The space between the cash desk and the windows is uncomfortably small. I can’t wait at the end while groceries are packed because I feel that I’m in the way. So as I usually do, I head out to the lobby and wait there for the rest to join me. When they do, there is chatter, lots of chatter, I’ve been apart from the group for less than five minutes but there’s lots to say.
I leave with them. I am surrounded by two kids and a husband. I turn the chair around and this unexpected turn catches the attention of a young woman outside the building. She looks at me with a bit of confusion. Joe and the kids are with me but behind me now, closely behind. I am saying, “make sure that I get down safely, it’s a bit steep, and watch for cars I don’t want to be smushed by someone racing by in the parking lot.
I don’t notice that the young woman is approaching me with real fear in her eyes. I realize that she thinks I’m talking to her. That I just randomly ordered her to assist me. I look at her and said, “I’m not talking to you, I’m talking to the people here I am with.” The relief on her face was immediately evident. She rushed back to where she had been standing.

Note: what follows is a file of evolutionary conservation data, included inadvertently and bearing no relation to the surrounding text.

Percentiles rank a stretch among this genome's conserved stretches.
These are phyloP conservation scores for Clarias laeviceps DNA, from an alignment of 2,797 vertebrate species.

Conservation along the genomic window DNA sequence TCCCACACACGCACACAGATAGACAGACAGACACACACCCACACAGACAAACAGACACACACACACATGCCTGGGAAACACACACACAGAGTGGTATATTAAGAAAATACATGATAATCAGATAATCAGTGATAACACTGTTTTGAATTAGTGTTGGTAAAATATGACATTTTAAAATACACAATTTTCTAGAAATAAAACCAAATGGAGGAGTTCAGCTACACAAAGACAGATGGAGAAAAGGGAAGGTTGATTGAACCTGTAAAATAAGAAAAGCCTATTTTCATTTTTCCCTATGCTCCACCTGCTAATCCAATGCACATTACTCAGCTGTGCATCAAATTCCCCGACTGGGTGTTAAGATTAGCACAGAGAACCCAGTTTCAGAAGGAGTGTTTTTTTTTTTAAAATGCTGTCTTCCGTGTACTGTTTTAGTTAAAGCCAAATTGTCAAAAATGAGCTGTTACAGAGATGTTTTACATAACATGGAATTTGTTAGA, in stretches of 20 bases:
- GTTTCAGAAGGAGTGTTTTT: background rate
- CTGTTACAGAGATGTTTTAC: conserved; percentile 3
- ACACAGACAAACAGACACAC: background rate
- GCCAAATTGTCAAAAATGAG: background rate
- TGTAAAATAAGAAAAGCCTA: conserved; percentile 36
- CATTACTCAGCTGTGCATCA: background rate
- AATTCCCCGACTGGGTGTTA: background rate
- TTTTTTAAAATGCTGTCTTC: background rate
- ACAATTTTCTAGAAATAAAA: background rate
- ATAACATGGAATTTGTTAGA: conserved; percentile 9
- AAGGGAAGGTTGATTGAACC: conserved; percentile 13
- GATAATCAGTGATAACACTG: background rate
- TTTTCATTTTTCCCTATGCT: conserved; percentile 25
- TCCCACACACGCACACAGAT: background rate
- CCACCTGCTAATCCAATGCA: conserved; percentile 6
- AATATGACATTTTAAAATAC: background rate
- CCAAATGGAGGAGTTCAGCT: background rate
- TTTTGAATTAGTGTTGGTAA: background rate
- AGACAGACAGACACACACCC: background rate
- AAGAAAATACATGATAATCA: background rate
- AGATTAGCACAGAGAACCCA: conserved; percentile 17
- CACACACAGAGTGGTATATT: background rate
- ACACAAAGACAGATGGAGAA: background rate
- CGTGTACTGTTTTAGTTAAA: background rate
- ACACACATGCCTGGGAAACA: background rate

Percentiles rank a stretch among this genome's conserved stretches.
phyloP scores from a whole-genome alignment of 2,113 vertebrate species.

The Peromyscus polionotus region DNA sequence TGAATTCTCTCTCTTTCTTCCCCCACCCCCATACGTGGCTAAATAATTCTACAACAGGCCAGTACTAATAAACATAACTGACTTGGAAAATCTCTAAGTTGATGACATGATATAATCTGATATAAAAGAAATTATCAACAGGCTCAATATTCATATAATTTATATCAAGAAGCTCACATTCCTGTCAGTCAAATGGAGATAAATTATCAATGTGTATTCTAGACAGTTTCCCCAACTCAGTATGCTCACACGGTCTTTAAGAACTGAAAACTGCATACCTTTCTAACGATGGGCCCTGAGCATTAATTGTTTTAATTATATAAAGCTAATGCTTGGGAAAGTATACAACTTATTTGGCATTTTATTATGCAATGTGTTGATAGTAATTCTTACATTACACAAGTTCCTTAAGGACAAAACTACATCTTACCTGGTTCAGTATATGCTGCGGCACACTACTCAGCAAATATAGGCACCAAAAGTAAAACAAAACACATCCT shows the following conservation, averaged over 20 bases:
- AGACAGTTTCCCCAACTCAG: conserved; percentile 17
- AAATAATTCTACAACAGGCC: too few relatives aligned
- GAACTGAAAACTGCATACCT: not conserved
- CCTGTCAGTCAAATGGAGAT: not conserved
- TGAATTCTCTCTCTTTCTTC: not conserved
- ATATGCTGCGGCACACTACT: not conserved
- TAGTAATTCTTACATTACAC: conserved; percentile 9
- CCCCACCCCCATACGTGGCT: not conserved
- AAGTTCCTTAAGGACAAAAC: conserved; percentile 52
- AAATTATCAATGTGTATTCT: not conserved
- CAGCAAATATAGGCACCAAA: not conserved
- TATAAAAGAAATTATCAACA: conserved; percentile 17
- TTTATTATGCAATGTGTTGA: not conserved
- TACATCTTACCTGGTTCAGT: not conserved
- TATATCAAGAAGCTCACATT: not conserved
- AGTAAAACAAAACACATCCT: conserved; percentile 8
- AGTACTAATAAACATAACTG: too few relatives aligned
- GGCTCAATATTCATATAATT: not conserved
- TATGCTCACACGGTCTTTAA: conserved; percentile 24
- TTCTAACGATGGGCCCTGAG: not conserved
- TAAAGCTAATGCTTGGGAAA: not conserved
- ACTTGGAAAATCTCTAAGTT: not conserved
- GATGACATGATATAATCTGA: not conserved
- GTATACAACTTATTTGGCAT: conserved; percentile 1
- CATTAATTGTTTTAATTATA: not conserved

Part of a group, but seen as solitary.
Part of a family, but seen as alone.
I am so astonishingly visible yet those who are with me are inconceivably invisible. Because disabled people live desperately lonely lives.
And some do.
But loneliness isn’t the ‘hallmark’ of disability.
Non disabled people are often isolated too.
But this inability that so many people have in seeing me as a part of a social unit instead of apart from a social unit always worries me. It feeds a fear of disability and being disabled that goes to the heart of the prejudice against us.
But this time, because she looked so tense and so shocked to be ordered into assistance and since the transition of her face from ‘oh my God’ to ‘oh thank God’ was so quick to be comic. I thought it was funny.